Cross-posted from Identities: Global Studies in Culture and Power – Blog post by Rachel Waerniers, Ghent University, Belgium

In recent years border walls have been built in different parts of the world in order to stop irregular migration. However, barriers for migrants are not only constructed physically but also discursively in political discourses. It is known that restrictive policies in Europe are accompanied by exclusionary discourses on national citizenship for immigrants, depicting them as either ‘deserving’ or ‘undeserving’.

Empirical studies have demonstrated that the representation of immigrants and their citizenship in policies plays an important role in how these policies are received and acted upon, both by the host community and the immigrants themselves (da Lomba 2010; Stewart and Mulvey 2014). As such, studying political discourses might contribute to the understanding of the socioeconomic and political incorporation of immigrants into the host community.

In the study presented in my Identities article, ‘The labyrinth towards citizenship: contradictions in the framing and categorization of immigrants in immigration and integration policies‘, my co-author and I aimed to fully grasp how immigrants were framed in immigration policies in Belgium. Although previous studies have treated immigration and integration policies as distinct fields, we argue that a combined analysis of these two policy domains is needed in order to comprehend the full complexity of immigration policy. By mapping the different representations of immigrants in the wider policy field, we found that this is much more complex than the generally adopted contrast between deserving and undeserving suggest. ​

This map of discursive policy representations does not reflect a linear route towards citizenship, but instead a labyrinth filled with turns and barriers, as exemplified by the discursive categorisations and contradictions with which migrants are confronted. More concretely, within policy discourses a difference is made between various categories of newly arrived migrants, with the path for ‘criminal’ and ‘profiteer’ migrants proving to be a dead end (i.e. return). Immigrants who are initially labelled as ‘victims’ can later turn into ‘criminals’ or ‘profiteers’. If these immigrants do not subsequently return to their home countries, they are labelled as ‘unauthorised’ immigrants or ‘illegals’.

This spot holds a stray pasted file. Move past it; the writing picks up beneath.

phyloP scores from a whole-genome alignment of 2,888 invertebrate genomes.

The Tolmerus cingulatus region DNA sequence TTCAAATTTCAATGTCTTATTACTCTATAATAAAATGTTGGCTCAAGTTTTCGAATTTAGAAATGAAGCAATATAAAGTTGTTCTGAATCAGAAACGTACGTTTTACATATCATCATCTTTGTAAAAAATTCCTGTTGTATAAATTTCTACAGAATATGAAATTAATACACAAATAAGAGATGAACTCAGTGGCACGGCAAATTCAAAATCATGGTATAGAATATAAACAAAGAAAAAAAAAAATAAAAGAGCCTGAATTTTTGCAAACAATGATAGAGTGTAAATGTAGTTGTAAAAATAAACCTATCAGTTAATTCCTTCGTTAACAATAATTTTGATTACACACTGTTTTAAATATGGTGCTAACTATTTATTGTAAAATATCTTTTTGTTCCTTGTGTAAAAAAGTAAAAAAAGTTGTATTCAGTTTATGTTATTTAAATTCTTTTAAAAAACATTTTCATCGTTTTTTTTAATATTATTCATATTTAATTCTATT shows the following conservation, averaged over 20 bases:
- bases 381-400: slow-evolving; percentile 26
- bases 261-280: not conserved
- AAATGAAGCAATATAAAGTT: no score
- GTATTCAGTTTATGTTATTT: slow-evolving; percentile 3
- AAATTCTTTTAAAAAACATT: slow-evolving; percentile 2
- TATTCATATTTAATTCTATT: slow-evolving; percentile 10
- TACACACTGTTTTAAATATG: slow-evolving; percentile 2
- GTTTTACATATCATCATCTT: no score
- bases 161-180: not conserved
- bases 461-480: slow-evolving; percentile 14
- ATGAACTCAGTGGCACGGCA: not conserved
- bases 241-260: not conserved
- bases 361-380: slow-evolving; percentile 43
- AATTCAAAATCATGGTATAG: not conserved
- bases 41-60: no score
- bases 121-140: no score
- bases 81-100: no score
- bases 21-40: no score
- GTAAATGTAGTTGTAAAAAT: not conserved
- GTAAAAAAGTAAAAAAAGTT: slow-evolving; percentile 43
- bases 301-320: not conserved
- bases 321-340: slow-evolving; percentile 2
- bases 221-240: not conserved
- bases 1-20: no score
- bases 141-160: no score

In the integration-policy discourse, this places them within a grey area, in which they are not recognised as citizens, even though they participate in society. Immigrants who are recognised as refugees arrive in the ‘probationary-citizenship’ stage, which can ultimately lead to formal citizenship when proving to be ‘good’ citizens through cultural assimilation and socioeconomic participation. Accordingly, it is theoretically possible for them to reach the exit of the labyrinth. However, it seems almost impossible for them to reach the status of ‘full citizen’, given the manner in which the citizenship of Belgian people of colour is constantly questioned (i.e. the ‘virtual-citizenship’ stage) and the participation of undocumented immigrants is not recognised. Only white Belgians are regarded as ‘full citizens’.

Figure 1: The labyrinth towards citizenship.

In addition, we unravel four contradictions characteristic of this labyrinth. First, human rights are used as an instrument of both inclusion and exclusion in the hands of national governments. Second, the citizenship of Belgian people of colour is persistently virtualised, thus serving as a reference for problematising the prospective citizenship of newly arriving immigrants. Third, the combined analysis of the policy domains of immigration and integration reveals how immigrants must be simultaneously powerless and active agents, in addition to being able to use both conditions strategically. Finally, unauthorised immigrants are also discursively positioned within a grey zone between formal exclusion and informal inclusion, with the latter remaining unrecognised by the state. These discursive contradictions have the potential to become actual barriers in the labyrinth towards citizenship.

The discursive labyrinth legitimises a wide range of policies and measures of inclusion and exclusion of immigrants. Given the persistent problematisation of the citizenship status of people of colour, we claim that this labyrinth might have no end.

da Lomba, S. 2010. Legal status and refugee integration: a UK perspective. Journal of Refugee Studies 23: 415-436.
Stewart, E. & G. Mulvey. 2014. Seeking safety beyond refuge: the impact of immigration and citizenship policy upon refugees in the UKJournal of Ethnic and Migration Studies 40: 1023-1039.

Read the full article: Waerniers, Rachel & Hustinx, Lesley. The labyrinth towards citizenship: contradictions in the framing and categorization of immigrants in immigration and integration policiesIdentities: Global Studies in Culture and Power. DOI: 10.1080/1070289X.2019.1590025